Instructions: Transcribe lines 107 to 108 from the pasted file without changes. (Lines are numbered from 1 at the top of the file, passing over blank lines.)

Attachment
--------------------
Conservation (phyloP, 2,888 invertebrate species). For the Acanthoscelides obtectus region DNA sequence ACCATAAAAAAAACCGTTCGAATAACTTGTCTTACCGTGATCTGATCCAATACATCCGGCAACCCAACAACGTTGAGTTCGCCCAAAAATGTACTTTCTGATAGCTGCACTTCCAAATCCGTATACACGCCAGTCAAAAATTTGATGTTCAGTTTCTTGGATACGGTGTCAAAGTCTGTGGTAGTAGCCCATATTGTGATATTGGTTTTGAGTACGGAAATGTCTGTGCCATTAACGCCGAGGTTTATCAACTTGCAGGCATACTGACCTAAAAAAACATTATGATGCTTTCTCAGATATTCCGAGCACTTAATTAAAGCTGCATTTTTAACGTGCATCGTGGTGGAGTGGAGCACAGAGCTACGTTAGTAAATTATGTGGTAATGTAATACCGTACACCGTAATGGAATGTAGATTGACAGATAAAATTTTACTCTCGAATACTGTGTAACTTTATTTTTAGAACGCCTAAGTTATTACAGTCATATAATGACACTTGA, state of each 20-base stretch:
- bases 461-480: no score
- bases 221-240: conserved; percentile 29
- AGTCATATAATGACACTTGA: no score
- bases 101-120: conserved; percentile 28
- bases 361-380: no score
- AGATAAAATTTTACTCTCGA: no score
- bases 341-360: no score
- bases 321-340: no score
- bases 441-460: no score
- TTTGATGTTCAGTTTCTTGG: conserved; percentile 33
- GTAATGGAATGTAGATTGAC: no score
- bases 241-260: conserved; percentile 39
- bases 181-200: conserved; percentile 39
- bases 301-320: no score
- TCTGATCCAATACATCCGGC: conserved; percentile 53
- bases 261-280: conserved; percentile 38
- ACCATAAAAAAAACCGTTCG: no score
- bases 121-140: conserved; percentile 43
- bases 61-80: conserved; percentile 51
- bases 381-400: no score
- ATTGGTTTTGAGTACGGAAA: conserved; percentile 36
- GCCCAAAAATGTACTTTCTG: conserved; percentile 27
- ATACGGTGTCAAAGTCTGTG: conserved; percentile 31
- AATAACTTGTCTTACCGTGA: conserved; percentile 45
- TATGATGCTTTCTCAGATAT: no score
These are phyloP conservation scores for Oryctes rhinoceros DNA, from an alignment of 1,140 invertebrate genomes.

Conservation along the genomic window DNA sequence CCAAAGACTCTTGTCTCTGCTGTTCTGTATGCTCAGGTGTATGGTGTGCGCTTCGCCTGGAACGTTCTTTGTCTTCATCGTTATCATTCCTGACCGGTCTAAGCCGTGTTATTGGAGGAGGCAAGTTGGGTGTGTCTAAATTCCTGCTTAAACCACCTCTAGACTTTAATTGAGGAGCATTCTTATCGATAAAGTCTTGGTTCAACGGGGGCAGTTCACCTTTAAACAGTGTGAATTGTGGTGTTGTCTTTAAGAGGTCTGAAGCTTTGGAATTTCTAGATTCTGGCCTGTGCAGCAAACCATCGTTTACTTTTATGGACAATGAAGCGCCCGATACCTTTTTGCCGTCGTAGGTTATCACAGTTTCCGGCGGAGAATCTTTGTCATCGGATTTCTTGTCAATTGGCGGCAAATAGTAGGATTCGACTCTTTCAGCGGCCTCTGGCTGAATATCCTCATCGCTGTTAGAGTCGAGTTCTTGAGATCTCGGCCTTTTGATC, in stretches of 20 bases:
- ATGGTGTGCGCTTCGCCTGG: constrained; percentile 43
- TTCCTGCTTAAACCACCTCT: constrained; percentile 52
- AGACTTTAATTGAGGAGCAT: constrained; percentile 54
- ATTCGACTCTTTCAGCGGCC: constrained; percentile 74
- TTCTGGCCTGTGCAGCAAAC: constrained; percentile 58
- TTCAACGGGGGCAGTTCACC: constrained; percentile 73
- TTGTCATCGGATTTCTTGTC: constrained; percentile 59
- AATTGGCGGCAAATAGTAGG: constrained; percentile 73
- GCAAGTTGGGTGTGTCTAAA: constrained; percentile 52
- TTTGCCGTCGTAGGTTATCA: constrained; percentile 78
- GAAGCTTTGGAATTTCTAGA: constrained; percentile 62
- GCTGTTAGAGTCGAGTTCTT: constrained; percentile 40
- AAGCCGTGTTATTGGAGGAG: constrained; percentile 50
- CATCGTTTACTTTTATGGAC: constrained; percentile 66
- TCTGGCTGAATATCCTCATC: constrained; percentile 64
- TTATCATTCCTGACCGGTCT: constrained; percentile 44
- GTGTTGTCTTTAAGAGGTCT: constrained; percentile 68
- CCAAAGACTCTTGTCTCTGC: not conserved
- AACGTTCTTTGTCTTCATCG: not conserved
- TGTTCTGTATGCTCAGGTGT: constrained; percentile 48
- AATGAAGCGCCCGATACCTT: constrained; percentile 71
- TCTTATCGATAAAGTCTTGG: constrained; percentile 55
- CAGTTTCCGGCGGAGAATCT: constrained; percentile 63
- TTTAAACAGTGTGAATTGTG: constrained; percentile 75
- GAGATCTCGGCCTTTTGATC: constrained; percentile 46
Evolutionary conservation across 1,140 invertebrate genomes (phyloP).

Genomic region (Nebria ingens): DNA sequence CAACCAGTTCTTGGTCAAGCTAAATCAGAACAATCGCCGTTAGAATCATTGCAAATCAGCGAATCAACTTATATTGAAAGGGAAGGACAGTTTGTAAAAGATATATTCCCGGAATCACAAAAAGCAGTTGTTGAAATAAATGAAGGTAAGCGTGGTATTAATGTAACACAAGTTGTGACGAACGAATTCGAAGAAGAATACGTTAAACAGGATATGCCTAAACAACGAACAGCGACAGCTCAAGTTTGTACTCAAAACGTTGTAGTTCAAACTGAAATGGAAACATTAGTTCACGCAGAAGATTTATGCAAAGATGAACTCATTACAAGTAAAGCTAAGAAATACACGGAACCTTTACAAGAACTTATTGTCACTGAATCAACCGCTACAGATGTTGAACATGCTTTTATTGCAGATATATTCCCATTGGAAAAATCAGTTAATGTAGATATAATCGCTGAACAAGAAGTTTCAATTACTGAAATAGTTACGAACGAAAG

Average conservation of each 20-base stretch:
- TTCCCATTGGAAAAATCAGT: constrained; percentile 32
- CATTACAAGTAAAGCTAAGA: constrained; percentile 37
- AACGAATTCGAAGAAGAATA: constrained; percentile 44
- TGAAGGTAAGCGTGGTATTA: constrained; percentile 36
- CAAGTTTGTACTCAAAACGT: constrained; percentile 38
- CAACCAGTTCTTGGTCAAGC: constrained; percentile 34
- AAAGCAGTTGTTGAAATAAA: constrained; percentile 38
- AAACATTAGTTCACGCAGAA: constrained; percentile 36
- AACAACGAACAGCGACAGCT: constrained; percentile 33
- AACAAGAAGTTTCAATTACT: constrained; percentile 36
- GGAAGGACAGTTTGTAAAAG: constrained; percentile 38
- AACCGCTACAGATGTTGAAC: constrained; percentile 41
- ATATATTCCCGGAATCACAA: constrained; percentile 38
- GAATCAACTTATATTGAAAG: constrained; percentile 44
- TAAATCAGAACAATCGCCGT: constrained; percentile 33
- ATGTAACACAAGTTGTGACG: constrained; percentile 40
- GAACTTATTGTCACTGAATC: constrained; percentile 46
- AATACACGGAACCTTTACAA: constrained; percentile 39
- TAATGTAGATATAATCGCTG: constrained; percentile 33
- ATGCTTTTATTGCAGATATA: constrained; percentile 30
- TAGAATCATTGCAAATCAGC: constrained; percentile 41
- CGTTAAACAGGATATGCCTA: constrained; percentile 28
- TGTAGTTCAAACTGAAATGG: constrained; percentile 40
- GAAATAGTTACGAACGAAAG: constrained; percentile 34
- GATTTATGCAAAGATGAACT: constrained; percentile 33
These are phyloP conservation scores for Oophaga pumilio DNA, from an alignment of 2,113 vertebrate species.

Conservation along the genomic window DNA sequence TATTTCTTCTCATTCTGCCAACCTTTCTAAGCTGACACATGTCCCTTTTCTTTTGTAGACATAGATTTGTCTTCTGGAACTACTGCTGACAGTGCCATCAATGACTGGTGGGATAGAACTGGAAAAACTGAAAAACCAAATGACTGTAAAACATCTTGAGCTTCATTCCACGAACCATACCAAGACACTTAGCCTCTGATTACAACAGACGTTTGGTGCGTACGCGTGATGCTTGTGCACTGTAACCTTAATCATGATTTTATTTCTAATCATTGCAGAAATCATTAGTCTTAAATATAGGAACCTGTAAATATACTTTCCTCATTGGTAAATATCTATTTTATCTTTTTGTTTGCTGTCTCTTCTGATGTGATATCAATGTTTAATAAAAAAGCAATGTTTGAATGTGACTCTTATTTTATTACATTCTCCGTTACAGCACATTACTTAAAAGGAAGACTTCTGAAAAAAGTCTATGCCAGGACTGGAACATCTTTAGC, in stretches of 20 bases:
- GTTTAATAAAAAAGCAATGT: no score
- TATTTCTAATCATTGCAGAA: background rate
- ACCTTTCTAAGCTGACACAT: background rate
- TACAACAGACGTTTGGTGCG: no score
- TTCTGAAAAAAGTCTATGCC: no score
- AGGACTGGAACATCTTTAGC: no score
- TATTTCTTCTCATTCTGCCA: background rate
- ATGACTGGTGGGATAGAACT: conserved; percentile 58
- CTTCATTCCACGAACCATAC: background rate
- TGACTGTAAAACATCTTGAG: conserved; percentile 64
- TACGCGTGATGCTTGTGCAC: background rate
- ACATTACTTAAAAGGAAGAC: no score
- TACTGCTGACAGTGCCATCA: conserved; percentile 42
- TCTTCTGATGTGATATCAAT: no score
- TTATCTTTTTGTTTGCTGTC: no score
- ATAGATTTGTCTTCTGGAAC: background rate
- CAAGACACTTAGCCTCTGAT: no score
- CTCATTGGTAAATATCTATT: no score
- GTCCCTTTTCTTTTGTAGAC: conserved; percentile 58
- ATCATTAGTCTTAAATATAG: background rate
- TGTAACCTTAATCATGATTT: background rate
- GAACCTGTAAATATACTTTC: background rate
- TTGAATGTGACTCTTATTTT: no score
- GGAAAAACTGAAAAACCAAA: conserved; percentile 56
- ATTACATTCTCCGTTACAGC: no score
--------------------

- GGAAAAACTGAAAAACCAAA: conserved; percentile 56
- ATTACATTCTCCGTTACAGC: no score